In human studies, direct electrical stimulation of insular cortex during depth stereotactic EEG showed some degree of somatotopic organization [38]. But, in animal studies, the somatotopy related to pain process is not fully understood. Jasmin et al. showed a unique property of RAIC in that it could respond as both analgesic and hyperalgesic responses by selective modulation of GABA receptors [39]. The RAIC has multiple reciprocal connections with pain structures, such as orbital, infralimbic, and anterior cingulate cortices, rostroventral medulla, and periaqueductal gray matter [15]. In addition, caudal granular insular cortex (CGIC), about 4 mm caudal to RAIC, is also known as having a role in long term alleviation of allodynic pain modulation [40]. In this study, we did not compare the MCS effect on both the RAIC and the CGIC, so our findings have limitations on the information about MCS effect on the whole insular cortex. Additionally, the centromedian/parafascicular (CM/Pf) nuclei, which receive dense projection from the motor cortex, were inhibited by MCS, and these nuclei have interconnection with the limbic system. Therefore, our electrophysiological results could be the result of direct response to MCS or from indirect through CM/pf nuclei [41]. To clarify the source of the effect of MCS on RAIC, we will need to block the CM/Pf effect, which could also demonstrate the amount of MCS effect on RAIC.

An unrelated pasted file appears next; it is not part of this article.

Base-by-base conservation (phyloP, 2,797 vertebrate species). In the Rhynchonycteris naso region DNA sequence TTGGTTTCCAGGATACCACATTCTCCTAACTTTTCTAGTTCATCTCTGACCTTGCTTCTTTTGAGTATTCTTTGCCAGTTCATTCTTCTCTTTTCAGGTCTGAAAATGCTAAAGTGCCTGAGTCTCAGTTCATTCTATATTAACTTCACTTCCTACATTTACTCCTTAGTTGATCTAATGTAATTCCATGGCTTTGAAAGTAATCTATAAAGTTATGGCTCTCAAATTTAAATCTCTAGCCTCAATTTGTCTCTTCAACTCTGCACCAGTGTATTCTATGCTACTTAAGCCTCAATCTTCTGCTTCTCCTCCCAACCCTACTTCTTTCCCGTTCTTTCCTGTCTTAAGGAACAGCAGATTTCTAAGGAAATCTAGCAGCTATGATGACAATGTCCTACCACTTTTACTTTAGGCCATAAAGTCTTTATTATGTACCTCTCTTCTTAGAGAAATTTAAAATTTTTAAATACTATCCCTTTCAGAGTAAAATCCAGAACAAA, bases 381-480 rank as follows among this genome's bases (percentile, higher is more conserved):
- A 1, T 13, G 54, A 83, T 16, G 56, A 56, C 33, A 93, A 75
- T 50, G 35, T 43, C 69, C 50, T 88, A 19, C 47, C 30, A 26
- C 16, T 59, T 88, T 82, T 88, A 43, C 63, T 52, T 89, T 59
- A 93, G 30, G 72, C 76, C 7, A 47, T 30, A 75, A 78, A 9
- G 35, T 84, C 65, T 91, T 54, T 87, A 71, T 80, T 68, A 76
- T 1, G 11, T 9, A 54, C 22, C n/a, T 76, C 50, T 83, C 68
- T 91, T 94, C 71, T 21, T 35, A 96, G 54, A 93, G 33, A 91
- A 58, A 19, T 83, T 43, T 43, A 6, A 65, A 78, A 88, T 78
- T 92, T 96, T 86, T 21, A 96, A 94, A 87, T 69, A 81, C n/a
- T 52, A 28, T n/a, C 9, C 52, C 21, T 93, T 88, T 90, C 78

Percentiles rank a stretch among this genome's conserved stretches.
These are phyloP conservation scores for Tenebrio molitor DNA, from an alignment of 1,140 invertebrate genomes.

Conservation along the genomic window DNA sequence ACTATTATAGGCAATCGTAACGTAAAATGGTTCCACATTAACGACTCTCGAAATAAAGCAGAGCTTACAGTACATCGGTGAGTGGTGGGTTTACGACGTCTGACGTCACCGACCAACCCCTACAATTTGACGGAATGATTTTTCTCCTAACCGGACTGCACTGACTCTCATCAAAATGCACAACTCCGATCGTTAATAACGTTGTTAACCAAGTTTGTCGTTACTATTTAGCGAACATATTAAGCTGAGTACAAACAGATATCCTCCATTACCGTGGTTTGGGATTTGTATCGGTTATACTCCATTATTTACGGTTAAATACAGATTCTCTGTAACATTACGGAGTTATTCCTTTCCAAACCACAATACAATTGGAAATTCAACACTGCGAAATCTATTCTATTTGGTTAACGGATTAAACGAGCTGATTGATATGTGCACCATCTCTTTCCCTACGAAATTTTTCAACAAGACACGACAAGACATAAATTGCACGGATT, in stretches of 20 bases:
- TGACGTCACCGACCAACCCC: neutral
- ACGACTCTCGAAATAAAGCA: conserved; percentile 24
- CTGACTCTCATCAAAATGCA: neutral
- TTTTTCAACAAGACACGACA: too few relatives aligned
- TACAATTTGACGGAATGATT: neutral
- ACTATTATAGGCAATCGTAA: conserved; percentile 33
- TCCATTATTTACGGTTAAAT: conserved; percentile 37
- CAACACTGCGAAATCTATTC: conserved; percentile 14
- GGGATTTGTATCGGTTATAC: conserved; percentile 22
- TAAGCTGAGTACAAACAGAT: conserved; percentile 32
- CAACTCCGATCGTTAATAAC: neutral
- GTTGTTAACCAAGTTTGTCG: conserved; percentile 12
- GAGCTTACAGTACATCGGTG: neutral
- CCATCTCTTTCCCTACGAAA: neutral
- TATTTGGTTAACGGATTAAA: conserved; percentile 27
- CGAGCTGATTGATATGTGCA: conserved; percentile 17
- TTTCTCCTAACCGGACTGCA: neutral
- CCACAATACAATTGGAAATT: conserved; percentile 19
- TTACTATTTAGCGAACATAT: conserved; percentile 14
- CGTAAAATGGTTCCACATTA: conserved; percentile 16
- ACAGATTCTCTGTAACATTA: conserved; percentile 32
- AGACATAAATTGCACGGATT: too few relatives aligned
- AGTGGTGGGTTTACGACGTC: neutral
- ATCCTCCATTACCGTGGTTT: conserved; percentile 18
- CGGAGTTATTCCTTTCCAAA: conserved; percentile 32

5. Conclusions

The results in this work suggest that the RAIC is influenced by MCS and that lesioning RAIC could produce more pain reduction. Along with previous data, our findings may contribute to a better understanding of MCS effect and the role of RAIC in pain modulation.

Competing Interests

The authors report no conflict of interests.

Authors’ Contributions

Hyun Ho Jung and Jaewoo Shin contributed equally to this work as co-first authors.


This study was supported by the grant from CABMC (Control of Animal Brain Using MEMS Chip) funded by Defense Acquisition Program Administration (UD140069ID).


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Copyright © 2016 Hyun Ho Jung et al. This is an open access article distributed under the Creative Commons Attribution License, which permits unrestricted use, distribution, and reproduction in any medium, provided the original work is properly cited.